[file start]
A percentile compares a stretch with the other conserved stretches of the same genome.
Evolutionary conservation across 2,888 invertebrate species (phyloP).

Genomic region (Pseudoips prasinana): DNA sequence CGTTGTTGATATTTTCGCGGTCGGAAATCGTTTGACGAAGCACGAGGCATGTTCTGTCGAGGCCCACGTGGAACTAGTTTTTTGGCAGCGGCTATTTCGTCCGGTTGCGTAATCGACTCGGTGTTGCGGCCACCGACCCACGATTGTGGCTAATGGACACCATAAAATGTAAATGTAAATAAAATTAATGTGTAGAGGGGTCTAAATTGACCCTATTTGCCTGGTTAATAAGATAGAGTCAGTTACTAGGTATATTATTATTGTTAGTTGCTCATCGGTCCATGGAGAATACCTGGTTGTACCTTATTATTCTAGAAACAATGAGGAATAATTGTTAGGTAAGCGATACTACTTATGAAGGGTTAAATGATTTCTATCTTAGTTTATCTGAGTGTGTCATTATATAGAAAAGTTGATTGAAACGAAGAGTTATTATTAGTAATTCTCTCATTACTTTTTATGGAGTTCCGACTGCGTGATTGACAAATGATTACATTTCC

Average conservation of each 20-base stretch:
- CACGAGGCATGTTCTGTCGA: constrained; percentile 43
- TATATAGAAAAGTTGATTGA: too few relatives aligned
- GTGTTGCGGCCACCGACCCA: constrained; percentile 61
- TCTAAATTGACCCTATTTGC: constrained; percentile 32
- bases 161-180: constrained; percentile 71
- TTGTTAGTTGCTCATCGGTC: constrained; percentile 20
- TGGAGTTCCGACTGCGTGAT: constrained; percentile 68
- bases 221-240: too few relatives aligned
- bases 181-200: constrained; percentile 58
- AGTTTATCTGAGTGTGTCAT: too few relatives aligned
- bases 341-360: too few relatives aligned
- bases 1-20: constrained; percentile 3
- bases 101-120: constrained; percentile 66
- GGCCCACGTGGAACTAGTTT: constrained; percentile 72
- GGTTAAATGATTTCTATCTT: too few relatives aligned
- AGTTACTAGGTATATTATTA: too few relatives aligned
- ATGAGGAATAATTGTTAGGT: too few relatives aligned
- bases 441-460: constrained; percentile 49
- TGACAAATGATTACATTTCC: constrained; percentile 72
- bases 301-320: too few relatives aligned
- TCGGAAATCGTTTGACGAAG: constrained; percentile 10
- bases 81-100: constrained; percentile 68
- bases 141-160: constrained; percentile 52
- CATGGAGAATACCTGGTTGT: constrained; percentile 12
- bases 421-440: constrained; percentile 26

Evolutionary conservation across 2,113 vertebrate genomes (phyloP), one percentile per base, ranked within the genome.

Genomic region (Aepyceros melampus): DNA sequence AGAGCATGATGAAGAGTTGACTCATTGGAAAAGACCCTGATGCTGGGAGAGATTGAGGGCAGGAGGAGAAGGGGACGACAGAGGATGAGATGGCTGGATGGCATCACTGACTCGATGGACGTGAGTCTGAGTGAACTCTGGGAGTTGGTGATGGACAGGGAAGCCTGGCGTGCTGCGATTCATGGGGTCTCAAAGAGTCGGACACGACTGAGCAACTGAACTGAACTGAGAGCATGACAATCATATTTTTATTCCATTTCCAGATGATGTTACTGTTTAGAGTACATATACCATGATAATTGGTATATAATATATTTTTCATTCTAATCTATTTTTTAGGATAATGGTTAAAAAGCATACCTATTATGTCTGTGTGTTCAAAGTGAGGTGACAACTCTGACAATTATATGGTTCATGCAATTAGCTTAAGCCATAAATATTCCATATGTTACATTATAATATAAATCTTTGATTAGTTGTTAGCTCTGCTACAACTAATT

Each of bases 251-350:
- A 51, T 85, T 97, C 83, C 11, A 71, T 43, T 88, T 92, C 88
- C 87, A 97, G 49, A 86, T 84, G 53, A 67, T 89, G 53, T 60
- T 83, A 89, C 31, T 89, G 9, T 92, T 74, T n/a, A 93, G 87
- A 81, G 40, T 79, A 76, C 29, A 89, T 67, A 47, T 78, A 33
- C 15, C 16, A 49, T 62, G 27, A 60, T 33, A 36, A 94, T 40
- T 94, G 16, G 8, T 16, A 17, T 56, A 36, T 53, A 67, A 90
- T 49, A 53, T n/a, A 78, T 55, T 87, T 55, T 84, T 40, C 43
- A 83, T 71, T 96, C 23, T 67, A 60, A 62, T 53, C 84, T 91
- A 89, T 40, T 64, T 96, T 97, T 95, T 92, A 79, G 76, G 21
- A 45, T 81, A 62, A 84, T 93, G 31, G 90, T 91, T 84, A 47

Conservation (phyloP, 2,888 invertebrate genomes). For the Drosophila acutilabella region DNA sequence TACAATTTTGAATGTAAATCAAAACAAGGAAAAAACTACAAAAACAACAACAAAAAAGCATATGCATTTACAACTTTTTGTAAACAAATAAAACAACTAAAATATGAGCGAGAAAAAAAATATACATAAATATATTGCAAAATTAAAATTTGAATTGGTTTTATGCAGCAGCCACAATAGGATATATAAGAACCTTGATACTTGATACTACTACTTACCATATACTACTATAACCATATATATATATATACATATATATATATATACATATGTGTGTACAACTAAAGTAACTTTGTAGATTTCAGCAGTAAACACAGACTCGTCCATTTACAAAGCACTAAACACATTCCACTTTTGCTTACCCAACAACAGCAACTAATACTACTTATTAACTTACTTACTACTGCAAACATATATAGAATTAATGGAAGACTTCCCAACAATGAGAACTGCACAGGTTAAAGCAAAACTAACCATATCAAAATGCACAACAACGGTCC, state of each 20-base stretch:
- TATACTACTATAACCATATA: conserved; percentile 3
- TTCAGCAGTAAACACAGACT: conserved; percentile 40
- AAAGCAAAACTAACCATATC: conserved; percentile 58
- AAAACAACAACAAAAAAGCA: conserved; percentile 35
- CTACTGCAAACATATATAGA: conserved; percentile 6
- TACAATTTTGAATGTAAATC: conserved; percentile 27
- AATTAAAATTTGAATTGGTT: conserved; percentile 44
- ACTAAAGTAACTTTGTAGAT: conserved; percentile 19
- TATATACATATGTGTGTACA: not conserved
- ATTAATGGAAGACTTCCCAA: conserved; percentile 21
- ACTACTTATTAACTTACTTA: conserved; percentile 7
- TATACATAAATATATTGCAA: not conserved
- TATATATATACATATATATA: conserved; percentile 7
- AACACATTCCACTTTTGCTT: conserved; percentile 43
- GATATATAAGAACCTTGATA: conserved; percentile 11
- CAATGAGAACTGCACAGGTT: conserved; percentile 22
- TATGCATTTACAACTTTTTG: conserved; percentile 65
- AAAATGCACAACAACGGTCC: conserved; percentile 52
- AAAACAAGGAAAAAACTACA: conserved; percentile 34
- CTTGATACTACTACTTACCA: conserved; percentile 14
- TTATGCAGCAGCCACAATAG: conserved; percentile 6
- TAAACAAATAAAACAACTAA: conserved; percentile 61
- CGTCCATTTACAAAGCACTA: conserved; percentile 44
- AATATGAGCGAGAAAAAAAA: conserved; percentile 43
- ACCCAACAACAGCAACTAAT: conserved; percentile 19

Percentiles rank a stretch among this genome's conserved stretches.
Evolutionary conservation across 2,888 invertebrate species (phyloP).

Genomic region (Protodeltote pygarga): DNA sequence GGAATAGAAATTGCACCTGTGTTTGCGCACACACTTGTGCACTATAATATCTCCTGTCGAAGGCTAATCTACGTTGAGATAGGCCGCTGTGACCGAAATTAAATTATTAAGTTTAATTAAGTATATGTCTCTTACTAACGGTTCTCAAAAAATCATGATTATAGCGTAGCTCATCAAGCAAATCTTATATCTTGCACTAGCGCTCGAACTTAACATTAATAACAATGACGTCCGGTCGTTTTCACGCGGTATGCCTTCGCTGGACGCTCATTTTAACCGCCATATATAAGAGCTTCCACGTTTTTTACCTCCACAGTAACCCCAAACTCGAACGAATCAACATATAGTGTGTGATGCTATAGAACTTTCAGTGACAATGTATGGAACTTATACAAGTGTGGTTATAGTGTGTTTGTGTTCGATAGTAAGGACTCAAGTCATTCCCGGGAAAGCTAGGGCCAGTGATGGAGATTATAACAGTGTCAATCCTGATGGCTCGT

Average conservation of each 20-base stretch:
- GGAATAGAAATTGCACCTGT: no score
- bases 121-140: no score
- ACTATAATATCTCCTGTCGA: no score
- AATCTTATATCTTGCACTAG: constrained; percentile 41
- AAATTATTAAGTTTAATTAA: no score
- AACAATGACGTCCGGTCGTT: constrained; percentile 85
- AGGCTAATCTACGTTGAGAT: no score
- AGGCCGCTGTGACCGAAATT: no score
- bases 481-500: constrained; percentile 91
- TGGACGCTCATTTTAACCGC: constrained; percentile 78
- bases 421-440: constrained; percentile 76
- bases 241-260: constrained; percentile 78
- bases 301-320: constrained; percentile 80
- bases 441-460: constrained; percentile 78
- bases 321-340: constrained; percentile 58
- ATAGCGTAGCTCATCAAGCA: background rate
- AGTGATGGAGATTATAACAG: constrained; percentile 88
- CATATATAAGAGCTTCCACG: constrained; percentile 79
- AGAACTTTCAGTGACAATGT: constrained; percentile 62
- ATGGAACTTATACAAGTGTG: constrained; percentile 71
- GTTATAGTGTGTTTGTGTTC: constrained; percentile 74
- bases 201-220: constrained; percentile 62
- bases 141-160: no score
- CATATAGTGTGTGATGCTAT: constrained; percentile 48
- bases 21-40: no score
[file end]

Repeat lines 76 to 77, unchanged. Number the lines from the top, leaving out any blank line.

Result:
- AATCTTATATCTTGCACTAG: constrained; percentile 41
- AAATTATTAAGTTTAATTAA: no score